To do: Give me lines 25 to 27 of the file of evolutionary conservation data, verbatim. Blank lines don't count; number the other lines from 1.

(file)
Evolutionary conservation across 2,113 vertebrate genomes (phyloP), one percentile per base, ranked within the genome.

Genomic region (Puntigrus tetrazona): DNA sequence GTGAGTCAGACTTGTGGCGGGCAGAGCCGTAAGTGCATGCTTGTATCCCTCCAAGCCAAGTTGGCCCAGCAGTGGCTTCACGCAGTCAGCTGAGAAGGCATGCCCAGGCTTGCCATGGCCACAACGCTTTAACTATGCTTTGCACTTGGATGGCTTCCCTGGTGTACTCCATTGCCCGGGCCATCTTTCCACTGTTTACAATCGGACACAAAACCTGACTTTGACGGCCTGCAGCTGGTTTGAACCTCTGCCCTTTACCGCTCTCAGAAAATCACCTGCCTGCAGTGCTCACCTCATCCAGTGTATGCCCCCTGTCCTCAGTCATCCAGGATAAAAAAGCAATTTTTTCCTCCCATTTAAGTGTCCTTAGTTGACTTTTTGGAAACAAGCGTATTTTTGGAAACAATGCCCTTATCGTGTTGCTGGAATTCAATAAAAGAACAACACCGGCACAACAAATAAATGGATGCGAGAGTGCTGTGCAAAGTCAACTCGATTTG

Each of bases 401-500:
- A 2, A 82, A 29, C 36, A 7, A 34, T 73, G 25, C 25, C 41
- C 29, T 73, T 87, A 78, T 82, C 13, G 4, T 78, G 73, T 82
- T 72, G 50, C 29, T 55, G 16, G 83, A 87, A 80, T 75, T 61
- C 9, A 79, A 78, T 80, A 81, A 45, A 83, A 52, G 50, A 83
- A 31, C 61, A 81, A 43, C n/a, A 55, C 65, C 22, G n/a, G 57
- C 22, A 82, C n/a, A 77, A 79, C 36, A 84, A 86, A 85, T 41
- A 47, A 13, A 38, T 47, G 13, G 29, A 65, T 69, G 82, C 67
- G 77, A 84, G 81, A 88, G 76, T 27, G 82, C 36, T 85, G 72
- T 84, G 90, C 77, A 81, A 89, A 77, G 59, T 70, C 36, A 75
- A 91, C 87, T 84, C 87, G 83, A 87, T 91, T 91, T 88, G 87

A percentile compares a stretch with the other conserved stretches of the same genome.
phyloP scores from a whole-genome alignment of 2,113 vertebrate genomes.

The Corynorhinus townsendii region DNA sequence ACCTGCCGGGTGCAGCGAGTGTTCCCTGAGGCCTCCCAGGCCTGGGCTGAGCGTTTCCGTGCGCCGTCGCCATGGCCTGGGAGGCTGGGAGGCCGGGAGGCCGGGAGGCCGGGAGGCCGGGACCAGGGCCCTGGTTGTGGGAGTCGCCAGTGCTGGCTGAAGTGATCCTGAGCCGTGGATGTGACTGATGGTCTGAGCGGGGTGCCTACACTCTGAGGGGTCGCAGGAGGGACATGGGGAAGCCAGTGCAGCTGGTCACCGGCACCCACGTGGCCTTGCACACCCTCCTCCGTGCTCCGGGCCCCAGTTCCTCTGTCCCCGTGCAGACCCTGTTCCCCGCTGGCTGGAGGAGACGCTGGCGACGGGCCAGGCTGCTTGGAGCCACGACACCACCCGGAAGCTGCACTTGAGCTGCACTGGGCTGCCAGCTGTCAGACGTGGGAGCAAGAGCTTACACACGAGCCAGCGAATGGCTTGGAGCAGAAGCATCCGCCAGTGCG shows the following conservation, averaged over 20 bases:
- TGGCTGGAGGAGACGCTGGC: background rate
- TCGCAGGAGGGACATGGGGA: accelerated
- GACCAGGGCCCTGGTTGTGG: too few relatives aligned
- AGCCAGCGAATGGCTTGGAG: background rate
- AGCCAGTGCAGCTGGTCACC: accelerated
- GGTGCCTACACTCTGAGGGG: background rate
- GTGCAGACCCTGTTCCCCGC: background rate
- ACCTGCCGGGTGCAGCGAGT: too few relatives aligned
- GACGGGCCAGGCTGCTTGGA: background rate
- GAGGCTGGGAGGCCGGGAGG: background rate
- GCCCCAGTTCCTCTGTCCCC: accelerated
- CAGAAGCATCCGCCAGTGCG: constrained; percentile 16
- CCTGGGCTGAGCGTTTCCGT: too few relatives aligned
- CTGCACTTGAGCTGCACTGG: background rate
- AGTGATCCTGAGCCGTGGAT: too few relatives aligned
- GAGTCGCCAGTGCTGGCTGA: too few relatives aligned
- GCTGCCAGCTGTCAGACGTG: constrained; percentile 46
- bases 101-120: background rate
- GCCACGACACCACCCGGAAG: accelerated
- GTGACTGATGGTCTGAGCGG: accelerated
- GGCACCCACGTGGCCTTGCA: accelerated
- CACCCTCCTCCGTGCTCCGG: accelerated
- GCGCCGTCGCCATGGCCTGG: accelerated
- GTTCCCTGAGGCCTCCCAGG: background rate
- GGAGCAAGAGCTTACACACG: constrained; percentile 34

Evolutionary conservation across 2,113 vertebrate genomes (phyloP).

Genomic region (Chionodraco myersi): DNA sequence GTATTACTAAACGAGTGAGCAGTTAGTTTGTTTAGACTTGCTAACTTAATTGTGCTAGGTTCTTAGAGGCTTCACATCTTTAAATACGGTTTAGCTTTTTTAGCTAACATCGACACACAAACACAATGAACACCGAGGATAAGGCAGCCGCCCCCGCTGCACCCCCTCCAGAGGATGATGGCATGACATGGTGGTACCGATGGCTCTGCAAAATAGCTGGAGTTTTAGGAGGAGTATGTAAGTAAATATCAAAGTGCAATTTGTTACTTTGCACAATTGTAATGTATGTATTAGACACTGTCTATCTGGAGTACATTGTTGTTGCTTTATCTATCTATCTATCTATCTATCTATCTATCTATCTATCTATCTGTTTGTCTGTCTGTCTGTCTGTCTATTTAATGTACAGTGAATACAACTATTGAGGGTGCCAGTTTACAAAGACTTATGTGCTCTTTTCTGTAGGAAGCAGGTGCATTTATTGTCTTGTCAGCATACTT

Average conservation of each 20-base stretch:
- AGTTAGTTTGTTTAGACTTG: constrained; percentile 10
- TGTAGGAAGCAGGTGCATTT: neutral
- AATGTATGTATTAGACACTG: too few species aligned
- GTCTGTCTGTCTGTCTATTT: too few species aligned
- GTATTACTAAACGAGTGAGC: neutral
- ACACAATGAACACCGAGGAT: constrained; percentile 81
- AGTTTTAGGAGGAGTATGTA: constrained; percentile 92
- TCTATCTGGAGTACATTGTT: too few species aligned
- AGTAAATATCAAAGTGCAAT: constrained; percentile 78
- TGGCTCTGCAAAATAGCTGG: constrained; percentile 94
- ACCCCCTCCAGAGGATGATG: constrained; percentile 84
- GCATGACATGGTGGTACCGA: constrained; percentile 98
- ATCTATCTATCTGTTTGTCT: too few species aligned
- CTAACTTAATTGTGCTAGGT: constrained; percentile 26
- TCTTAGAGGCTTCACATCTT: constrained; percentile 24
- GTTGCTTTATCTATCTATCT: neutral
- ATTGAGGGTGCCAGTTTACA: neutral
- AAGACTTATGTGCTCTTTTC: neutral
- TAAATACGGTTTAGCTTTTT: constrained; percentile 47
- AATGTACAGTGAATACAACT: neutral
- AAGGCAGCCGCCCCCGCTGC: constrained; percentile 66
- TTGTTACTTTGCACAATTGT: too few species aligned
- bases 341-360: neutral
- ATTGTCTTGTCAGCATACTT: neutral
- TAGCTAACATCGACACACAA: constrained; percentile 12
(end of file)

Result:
- GACGGGCCAGGCTGCTTGGA: background rate
- GAGGCTGGGAGGCCGGGAGG: background rate
- GCCCCAGTTCCTCTGTCCCC: accelerated